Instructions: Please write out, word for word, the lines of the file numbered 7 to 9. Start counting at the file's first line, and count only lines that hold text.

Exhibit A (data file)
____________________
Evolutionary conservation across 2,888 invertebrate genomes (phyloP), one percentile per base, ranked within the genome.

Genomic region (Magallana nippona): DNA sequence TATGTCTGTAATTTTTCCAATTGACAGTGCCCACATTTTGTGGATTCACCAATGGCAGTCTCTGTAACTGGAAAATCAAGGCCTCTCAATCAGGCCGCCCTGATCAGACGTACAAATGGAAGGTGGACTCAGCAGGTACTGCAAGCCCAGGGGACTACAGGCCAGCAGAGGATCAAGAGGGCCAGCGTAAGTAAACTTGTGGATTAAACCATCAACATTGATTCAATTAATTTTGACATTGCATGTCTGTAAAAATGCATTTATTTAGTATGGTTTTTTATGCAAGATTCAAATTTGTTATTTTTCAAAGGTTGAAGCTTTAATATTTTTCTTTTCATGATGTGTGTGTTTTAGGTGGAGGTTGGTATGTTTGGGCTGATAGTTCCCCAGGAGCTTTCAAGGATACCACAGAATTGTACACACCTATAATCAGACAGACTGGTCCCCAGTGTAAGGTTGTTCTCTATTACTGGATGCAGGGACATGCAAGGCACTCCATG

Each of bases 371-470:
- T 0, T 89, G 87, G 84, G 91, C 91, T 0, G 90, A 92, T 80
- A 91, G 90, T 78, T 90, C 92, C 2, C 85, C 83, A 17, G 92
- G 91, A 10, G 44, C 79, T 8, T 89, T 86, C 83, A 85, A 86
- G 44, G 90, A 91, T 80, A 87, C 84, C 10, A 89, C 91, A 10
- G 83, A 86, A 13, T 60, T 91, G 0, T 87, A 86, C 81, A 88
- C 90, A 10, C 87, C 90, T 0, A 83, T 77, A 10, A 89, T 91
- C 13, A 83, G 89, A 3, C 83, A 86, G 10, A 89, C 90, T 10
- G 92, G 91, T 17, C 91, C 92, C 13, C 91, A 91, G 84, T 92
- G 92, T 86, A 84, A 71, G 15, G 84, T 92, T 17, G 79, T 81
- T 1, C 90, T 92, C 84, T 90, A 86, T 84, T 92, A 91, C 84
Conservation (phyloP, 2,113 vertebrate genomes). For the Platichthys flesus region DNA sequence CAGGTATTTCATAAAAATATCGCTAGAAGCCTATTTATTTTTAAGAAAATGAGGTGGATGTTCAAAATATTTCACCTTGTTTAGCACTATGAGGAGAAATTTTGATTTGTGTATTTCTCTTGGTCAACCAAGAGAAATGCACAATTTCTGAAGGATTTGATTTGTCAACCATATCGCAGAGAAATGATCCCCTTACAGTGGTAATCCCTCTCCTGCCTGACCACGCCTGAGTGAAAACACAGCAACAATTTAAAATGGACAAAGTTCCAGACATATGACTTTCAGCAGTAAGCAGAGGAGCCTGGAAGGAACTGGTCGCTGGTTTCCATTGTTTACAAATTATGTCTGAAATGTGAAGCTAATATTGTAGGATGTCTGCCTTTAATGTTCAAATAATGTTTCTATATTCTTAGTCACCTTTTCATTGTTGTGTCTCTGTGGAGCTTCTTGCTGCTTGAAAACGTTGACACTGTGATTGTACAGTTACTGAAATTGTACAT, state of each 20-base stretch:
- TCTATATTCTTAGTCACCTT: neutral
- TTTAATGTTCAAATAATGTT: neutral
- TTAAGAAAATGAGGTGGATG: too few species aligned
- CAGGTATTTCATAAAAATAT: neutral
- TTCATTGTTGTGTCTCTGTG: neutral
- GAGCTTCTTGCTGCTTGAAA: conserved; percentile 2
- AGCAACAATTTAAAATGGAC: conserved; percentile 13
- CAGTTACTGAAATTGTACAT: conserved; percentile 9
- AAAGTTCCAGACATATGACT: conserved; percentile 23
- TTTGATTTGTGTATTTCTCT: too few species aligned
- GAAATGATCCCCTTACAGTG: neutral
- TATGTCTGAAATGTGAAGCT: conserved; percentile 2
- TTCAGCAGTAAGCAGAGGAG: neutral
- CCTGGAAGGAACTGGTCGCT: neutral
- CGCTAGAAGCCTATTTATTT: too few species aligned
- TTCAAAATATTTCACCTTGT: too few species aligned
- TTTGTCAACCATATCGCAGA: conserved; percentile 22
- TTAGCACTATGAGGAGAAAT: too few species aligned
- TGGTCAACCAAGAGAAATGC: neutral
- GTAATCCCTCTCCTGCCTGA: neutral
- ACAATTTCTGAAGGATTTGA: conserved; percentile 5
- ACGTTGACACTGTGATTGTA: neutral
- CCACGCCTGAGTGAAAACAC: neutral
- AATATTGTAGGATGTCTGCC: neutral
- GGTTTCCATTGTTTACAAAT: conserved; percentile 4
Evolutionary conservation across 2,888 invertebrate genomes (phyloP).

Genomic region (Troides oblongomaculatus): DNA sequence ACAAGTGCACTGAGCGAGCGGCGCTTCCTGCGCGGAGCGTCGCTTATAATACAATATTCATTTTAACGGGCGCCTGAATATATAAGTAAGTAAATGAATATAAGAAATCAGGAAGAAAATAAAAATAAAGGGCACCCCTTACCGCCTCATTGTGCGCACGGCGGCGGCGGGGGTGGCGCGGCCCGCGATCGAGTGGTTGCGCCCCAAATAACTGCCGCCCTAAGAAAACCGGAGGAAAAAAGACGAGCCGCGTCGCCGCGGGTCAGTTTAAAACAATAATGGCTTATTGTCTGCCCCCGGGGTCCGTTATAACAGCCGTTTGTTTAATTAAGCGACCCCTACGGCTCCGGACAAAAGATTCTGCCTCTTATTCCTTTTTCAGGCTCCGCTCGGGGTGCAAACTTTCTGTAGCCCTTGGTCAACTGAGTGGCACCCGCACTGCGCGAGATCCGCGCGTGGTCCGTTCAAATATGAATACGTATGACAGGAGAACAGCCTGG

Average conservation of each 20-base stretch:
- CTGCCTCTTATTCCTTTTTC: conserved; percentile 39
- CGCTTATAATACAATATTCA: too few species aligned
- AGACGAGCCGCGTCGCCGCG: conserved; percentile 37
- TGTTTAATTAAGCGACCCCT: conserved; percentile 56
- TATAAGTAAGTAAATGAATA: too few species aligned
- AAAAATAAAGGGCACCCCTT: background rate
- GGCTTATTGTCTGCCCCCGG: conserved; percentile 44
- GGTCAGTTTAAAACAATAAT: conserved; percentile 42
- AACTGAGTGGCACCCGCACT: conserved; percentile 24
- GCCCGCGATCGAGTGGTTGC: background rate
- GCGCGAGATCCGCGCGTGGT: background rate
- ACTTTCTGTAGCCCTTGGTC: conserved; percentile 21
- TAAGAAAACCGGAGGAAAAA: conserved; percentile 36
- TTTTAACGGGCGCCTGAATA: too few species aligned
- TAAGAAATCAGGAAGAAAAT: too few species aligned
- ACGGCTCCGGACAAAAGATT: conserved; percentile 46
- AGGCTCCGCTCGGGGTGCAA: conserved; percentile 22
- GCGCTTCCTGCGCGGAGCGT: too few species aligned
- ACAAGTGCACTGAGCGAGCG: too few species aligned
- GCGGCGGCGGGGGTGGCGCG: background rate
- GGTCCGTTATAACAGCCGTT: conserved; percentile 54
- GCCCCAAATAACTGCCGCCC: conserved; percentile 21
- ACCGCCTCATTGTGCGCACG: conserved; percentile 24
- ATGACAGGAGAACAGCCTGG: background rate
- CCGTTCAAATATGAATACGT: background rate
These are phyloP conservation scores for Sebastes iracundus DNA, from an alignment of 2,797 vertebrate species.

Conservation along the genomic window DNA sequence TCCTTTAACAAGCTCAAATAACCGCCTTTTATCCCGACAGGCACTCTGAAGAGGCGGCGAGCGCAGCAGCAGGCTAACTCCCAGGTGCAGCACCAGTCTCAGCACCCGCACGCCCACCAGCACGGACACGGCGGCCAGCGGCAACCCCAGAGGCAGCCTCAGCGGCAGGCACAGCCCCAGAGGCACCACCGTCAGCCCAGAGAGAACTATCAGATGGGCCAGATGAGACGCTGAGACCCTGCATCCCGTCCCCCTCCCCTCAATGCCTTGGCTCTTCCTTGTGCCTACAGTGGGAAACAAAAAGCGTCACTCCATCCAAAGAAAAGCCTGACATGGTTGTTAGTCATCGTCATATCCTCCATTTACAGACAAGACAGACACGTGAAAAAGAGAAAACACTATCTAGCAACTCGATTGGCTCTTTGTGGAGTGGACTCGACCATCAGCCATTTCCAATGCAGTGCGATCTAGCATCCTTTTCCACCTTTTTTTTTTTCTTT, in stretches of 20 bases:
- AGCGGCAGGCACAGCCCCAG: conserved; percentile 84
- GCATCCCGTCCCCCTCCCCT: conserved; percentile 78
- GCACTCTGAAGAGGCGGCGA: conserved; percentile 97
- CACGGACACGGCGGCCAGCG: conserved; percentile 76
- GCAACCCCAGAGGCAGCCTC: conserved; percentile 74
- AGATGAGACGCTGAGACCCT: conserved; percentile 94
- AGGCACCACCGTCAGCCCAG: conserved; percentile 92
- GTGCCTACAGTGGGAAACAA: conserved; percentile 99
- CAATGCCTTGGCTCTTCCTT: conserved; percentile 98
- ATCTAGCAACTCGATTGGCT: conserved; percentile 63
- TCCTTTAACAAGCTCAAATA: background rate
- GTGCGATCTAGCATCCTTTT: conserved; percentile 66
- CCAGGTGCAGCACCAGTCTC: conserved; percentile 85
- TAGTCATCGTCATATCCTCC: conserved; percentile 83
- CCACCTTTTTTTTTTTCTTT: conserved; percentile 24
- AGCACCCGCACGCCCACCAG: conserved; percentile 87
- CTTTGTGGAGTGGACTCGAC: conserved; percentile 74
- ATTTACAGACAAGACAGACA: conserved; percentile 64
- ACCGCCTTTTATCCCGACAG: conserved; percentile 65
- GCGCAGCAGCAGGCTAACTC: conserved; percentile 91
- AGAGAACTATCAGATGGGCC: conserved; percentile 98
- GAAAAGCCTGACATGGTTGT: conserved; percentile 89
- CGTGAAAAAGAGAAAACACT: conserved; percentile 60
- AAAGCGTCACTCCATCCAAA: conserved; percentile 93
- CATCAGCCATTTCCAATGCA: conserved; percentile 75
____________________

- G 44, G 90, A 91, T 80, A 87, C 84, C 10, A 89, C 91, A 10
- G 83, A 86, A 13, T 60, T 91, G 0, T 87, A 86, C 81, A 88
- C 90, A 10, C 87, C 90, T 0, A 83, T 77, A 10, A 89, T 91